Coin (obverse), Denarius, of Augustus

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minted somewhere in Italy

Postcard of Coin (obverse), Denarius, of Augustus.
© National Museums Scotland

Coin (obverse), Denarius, of Augustus

This silver coin was minted somewhere in Italy by Octavian (later known as the emperor Augustus) around 32 to 29 BC. It is a type called a denarius, the most common Roman silver coin. This picture shows the obverse of the coin.

The obverse has the bare head of Octavian, looking to the right. The coin has been struck off centre.

At the end of the civil wars precipitated by the death of Caesar in 44 BC, the Roman system of minting coins was in shambles. Individual contenders had minted their own coinage from a variety of places to pay their troops. After his decisive victory in 31 BC, Octavian had to rebuild the economy.

Record details

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Online ID: 000-180-001-589-C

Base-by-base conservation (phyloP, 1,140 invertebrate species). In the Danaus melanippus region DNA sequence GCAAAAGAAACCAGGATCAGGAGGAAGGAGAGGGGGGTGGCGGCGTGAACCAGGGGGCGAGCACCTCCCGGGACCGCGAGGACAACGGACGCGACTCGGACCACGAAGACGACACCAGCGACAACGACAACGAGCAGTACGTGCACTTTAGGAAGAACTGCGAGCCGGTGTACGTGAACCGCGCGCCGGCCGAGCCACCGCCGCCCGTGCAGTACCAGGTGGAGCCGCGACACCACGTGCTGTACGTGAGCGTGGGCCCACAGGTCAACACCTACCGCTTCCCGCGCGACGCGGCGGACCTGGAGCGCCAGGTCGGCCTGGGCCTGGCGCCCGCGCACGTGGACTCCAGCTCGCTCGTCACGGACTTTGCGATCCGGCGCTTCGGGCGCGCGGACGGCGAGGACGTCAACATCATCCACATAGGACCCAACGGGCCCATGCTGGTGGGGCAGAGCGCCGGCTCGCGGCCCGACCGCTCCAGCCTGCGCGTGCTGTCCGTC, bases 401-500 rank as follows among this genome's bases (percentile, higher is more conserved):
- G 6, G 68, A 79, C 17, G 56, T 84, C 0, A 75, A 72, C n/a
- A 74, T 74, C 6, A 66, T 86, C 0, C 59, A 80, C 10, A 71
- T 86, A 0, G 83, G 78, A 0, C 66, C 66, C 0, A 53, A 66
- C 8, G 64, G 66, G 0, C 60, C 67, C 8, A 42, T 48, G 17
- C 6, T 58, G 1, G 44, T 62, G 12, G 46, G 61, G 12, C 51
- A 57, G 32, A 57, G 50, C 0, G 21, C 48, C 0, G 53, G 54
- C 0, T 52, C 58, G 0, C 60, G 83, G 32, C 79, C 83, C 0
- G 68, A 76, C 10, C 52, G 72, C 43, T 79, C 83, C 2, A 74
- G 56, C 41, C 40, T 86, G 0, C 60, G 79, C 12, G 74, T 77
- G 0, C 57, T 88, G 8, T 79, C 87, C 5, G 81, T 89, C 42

Image Rights Holder: National Museums Scotland
Project: 0504: National Museums Scotland Part 2
Project description | View all records in project
Ref: National Museums Scotland  A.1932.463
Date: c. 32 - 29 BC
Minted around 32 to 29 BC
Material: Silver; both sides off-centre; moderate wear. Inscription: Obv.: no legend; bare head right. Rev.: CAESAR DIVI F, across field; Victory standing left on globe, holding wreath and palm
Dimensions: Diameter 21.00 x 20.00 mm; weight 3.61 g; die axis 8.5
What: Coin Type: RIC I (revised edition) 254a
Coin, denarius
Subject: Coins and currency
Who: Augustus (Emperor)
Where: Italy
Roman Empire
Description: Silver denarius of Augustus, Roman Empire, minted in Italy, c. 32-29 BC
  • I.A. Carradice, 'A Catalogue of Roman Coins in the Collections of the RSM, Edinburgh', No. 1 
  • Sutherland, C.H.V. The Roman Imperial Coinage. From 31 BC to AD 69. Vol. 1, revised ed. London: Spink and Son Ltd, 1984. 
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